Table 22. Role of the Pediatrician or PCHP

Focus Role of the Pediatrician or PHCP
Diagnosis and measurement Measure height and weight
Calculate BMI and assess BMI Percentile
Communicate BMI and weight status to patient and family
Risk factors Assess individual, structural, and contextual risk factors
Evaluation Perform comprehensive patient history
Conduct physical exam
Evaluate for comorbidities0
Order relevant diagnostic studies and laboratories
Assess readiness to change
Treat comorbidities Treat obesity and comorbidities concurrently
Treat obesity Manage children with overweight & obesity following principles of chronic care model and medical home
Deliver nonstigmatizing care
Use MI to engage patient and families in addressing overweight and obesity, set goals and promote participation or utilization of local resources or programs
Promptly engage and refer children to intensive HBL T treatment, if available. If intensive HBL T treatment is not available in your area, deliver highest intensity HBL T treatment possible.
Foster self-management strategies
Refer to subspecialists if needed
Serve as medical home, coordinate care, advocate for family, and support transition to adult care.
Offer weight loss pharmacotherapy, to eligible patients, according to medication indications, risks, and benefits, as an adjunct to HBL T.
For eligible patients with severe obesity, offer referral to a local or regional comprehensive multidisciplinary pediatric metabolic and bariatric surgery center for surgical evaluation.

Table 1. Selected Examples of Multilevel Influencers and Contributors to Obesity

Policy factors
  • Marketing of unhealthy foods
  • Underresourced communities
  • Food insecurity

Neighborhood and community factors
  • School environment
  • Lack of fresh food access
  • Fast food proximity
  • Access to safe physical activity
  • Environmental health

Family and home environment factors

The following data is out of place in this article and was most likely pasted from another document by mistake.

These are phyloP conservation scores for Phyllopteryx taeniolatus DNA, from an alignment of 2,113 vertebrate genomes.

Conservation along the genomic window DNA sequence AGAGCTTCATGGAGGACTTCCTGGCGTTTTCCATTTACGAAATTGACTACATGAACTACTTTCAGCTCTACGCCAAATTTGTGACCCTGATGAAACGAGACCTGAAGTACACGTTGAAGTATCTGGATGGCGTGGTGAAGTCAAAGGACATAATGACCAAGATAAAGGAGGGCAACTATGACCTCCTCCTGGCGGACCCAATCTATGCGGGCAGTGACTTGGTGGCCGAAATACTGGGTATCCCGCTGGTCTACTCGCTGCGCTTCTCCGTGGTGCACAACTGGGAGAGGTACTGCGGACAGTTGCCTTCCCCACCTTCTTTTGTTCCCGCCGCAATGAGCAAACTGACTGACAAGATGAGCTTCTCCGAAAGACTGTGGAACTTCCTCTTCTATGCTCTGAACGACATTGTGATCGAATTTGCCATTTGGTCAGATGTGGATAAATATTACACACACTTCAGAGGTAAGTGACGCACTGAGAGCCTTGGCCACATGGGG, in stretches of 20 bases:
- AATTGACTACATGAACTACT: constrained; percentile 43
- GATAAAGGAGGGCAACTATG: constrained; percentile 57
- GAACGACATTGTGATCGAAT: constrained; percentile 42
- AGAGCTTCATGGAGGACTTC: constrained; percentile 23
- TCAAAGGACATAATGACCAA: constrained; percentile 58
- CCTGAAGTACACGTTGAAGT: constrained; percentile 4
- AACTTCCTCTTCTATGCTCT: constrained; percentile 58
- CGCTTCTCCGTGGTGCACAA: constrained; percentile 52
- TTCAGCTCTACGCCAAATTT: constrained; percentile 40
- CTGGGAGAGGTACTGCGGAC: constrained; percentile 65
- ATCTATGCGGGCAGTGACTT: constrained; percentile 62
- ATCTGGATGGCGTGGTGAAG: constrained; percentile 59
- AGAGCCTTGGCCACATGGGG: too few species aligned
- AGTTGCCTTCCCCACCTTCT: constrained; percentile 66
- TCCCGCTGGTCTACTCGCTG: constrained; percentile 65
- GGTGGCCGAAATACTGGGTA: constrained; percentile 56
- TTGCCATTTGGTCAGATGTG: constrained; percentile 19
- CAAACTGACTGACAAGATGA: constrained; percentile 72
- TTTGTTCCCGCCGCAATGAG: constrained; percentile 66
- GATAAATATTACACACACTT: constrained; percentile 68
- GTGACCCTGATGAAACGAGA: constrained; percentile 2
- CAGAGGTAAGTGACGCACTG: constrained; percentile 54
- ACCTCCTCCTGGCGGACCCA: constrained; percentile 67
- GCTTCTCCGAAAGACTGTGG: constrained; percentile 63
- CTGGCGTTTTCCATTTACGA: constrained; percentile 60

• Parenting feeding style
  • Sugar-sweetened beverages
  • Portion sizes
  • Snacking behavior
  • Dining out and family meals
  • Screen time
  • Sedentary behavior
  • Sleep duration
  • Environmental smoke exposure
  • Psychosocial stress
  • Adverse childhood experiences

Individual Factors

Genetic factors
  • Monogenetic syndromes and polygenetic effects
  • Epigenetic effects

Prenatal risk
  • Parental obesity
  • Maternal weight gain
  • Gestational diabetes
  • Maternal smoking

Postnatal risk
  • Birth weight
  • Early breastfeeding cessation and formula feeding
  • Rapid weight gain during infancy and early childhood
  • Early use of antibiotics

Childhood risk
  • Endocrine disorders
  • Children and youth with special health care needs
  • Children with autism spectrum disorder
  • Children with developmental and physical disabilities
  • Children with myelomeningocele
  • Attention-deficit/hyperactivity disorder
  • Weight-promoting appetitive traits
  • Medication use (weight-promoting medications)
  • Depression

Table 2. Genetic Syndromes Associated With Obesity


Table 4. Special Considerations in the Review of Systems for the Patient With Overweight or Obesity


Table 5. Assessment Components


Table 8. NHLBI Criteria for Lipid Testing Results


Table 10. Criteria for Diagnosing Prediabetes and T2DM


Table 12. BP Categories by Age and Number of Visits Needed for Diagnosis


Table 18. Behavior Strategies


Recommendation Grading

Overview

Title

Evaluation and Treatment of Children and Adolescents With Obesity

Authoring Organization

Publication Month/Year

January 9, 2023

Document Type

Guideline

Country of Publication

US

Inclusion Criteria

Male, Female, Adolescent, Child

Health Care Settings

Ambulatory

Intended Users

Dietician nutritionist, nurse, nurse practitioner, physician, physician assistant

Scope

Diagnosis, Assessment and screening, Treatment, Management

Diseases/Conditions (MeSH)

D009765 - Obesity, D063766 - Pediatric Obesity

Keywords

obesity, pediatric obesity, childhood obesity

Source Citation

Sarah E. Hampl, Sandra G. Hassink, Asheley C. Skinner, Sarah C. Armstrong, Sarah E. Barlow, Christopher F. Bolling, Kimberly C. Avila Edwards, Ihuoma Eneli, Robin Hamre, Madeline M. Joseph, Doug Lunsford, Eneida Mendonca, Marc P. Michalsky, Nazrat Mirza, Eduardo R. Ochoa, Mona Sharifi, Amanda E. Staiano, Ashley E. Weedn, Susan K. Flinn, Jeanne Lindros, Kymika Okechukwu; Clinical Practice Guideline for the Evaluation and Treatment of Children and Adolescents With Obesity. Pediatrics 2023; e2022060640. 10.1542/peds.2022-060640